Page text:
“More than once I’ve bought houses with broken sewer lines that I didn’t know about. More than once I’ve missed that a house had galvanized plumbing that was so rusted out it needed to be replaced. More than once I have misjudged the HVAC or windows or roof or missed knob and tube wiring or substantially underestimated the necessary budget of a project or used bad comps when analyzing the LTV of a property. I’ve hired a receptionist with a severe drinking problem and used a contractor who was uninsured unbeknownst to me. I’ve passed on deals I regret. I’ve bought deals I regret.”

But we’re still here despite all of that.

Related: How to Use a Fear of Failure to Empower Action (in 4 Simple Steps!)

My dad likes to tell me he regrets selling every property he’s every sold other than flips. There are some exceptions, of course, but he’s found it to be generally true. He once sold his percentage of a $2 million apartment that later appreciated to about $3 million over the next few years. We have the habit to hunker down or get out when we make mistakes, but that temptation doesn’t make it a good strategy.


Twenty-Mile Marching

And, of course, sometimes it’s just good or bad luck and has nothing to do with making a mistake or making a great decision. But not matter what the cause, it feels like it was a mistake or a great decision.

Regardless, as Jim Collins showed in his fantastic book Great By Choice, hunkering down after bad luck or a mistake is exactly the wrong way to do things. He calls the appropriate strategy “20 mile marching,” which amounts to consistent, solid growth, or:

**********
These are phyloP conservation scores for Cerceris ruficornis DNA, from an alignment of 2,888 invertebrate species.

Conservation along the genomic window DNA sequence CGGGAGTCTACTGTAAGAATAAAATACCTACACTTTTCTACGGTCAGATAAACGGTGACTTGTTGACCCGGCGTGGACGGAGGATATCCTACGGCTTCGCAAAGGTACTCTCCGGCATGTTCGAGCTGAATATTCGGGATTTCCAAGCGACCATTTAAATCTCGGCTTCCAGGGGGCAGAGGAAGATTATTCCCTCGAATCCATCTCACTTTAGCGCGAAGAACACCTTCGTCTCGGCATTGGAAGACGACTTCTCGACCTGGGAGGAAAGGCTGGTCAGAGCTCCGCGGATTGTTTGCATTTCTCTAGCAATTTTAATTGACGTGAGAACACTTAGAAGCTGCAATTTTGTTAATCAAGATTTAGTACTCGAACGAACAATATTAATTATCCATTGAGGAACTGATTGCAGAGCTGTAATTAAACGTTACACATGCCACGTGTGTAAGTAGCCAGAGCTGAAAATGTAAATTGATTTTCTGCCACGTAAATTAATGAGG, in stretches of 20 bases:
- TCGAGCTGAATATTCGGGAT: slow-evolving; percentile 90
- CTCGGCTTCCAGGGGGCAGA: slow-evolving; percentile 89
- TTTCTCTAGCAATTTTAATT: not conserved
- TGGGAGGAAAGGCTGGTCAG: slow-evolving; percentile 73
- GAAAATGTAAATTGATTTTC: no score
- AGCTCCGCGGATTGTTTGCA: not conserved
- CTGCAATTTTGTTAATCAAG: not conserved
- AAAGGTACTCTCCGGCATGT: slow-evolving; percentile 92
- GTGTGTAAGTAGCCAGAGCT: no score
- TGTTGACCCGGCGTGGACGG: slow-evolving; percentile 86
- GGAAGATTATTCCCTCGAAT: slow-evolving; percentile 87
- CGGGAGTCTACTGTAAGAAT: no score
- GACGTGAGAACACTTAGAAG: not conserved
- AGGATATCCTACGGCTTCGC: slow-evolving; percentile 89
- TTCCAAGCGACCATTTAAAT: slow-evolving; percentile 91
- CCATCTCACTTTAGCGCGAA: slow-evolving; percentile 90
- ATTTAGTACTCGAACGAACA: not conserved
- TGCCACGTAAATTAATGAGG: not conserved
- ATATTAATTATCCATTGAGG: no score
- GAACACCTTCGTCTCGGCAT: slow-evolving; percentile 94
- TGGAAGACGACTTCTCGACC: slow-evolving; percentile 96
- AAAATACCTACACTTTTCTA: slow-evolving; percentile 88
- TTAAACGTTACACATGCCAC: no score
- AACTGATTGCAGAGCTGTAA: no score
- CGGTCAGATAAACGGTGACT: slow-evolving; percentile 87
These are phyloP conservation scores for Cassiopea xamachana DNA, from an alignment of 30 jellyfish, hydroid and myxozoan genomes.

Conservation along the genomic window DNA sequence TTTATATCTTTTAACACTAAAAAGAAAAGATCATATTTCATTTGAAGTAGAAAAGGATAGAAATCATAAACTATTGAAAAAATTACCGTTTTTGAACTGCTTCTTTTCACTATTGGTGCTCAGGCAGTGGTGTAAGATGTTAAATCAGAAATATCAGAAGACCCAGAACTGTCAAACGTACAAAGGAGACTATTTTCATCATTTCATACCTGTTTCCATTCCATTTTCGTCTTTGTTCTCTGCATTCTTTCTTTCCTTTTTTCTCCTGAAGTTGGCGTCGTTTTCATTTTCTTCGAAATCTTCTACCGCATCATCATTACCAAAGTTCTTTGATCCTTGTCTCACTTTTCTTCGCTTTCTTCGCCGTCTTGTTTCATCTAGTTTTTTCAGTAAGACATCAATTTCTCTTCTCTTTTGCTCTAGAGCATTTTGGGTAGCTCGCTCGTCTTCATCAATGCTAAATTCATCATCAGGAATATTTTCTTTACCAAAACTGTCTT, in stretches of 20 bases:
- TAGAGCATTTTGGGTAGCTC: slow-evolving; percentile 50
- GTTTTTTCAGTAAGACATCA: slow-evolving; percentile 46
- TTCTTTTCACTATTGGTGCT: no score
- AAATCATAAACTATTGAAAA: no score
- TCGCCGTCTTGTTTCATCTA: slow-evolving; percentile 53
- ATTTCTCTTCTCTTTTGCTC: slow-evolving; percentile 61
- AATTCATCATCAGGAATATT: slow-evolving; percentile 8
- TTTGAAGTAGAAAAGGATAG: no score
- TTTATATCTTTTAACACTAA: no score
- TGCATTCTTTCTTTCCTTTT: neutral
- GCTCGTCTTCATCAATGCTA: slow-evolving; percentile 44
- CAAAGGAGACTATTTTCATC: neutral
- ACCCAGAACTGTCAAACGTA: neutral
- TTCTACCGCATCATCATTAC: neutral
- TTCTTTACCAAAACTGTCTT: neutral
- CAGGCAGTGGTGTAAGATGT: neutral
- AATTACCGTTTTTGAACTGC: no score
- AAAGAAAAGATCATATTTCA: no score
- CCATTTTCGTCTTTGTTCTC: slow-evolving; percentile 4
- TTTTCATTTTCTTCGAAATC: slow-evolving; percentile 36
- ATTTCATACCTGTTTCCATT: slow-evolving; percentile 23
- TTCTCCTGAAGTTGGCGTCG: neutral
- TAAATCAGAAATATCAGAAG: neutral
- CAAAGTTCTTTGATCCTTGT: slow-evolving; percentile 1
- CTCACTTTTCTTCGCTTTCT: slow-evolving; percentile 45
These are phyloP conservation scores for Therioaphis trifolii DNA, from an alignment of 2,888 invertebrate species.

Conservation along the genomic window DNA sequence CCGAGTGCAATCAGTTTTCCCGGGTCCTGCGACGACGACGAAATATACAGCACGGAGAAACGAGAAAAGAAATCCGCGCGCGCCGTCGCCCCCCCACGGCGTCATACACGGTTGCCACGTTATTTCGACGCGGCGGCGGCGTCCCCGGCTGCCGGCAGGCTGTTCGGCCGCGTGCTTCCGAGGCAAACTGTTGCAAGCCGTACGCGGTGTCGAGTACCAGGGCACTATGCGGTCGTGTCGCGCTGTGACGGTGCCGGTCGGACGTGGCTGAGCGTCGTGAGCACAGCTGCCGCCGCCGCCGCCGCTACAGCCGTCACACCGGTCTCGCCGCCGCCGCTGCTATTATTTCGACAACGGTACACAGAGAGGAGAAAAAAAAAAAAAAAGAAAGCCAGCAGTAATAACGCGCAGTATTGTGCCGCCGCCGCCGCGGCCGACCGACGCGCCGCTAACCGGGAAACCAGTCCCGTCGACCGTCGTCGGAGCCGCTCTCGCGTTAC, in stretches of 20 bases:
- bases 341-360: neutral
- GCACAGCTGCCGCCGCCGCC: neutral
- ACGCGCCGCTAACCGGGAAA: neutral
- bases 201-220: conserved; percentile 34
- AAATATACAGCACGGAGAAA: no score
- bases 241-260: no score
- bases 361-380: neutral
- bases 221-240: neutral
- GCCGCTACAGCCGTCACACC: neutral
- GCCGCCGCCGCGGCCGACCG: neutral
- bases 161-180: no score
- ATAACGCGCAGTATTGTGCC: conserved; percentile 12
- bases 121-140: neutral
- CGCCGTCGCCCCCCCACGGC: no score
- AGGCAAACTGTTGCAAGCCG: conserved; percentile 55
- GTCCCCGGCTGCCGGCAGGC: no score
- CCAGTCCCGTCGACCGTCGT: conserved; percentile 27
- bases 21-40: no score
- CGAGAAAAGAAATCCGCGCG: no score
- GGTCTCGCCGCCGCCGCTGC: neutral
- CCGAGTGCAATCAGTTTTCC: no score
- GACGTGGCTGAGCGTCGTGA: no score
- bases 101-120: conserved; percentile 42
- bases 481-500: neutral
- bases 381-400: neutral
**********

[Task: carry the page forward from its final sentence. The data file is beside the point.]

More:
“… [An] unwavering commitment to high performance in difficult conditions, and […] the discomfort of holding back in good conditions.”

And the other side is just as important. After a large refinance a few years back, we had a lot of capital and felt very good about ourselves. And, well, we got a little cocky. We ended up buying an apartment that we shouldn’t have that turned out to be a money pit, while simultaneously expanding too quickly in Kansas City. Before we knew it, we had drained our capital reserves and had to scrape our way back out of it.

Being level-headed is absolutely critical to avoid both the mistake of hunkering down too much after a big loss or leaping ahead carelessly after a big win.

Mistakes, luck, and variance happen. Don’t just go with the ebb and flow of the tides; be prepared for the bad times, and while you should go ahead and celebrate the good times, make sure to always keep things in perspective. Stay consistent and stay level-headed. That mindset is your seat belt. Without it, the roller coaster of real estate will throw you right off it.

Investors: What have YOU learned from the highs and lows of real estate investing? What do you believe kept you hanging in there when the times got tough?

Let me know with a comment!

About Author

Andrew Syrios

Andrew Syrios is a real estate investor in Kansas City and a partner in Stewardship Properties along with his brother and father. Their company owns just over 500 units in four states.


  1. Jerry W.

    Wow, I really liked this post. it is easy in this business to react when we should step back and take a breath and think about it. it is especially hard when we get real busy and think we have to make a decision right now. Thanks for posting.

  2. John Daley

    I have an ‘amen’ to add to this post. Real estate really is a high risk, high reward type of investing. The more you know, the more you can mitigate the risk, but there are a lot of moving parts involved with each and every property…and surprises can be costly. As full time investors, we have to play the odds as best we know how. If you haven’t lost money on a deal you’re being too cautious. (Something I found out for myself this year.) But what can cost you even more in the long run is not being willing to take risks at all.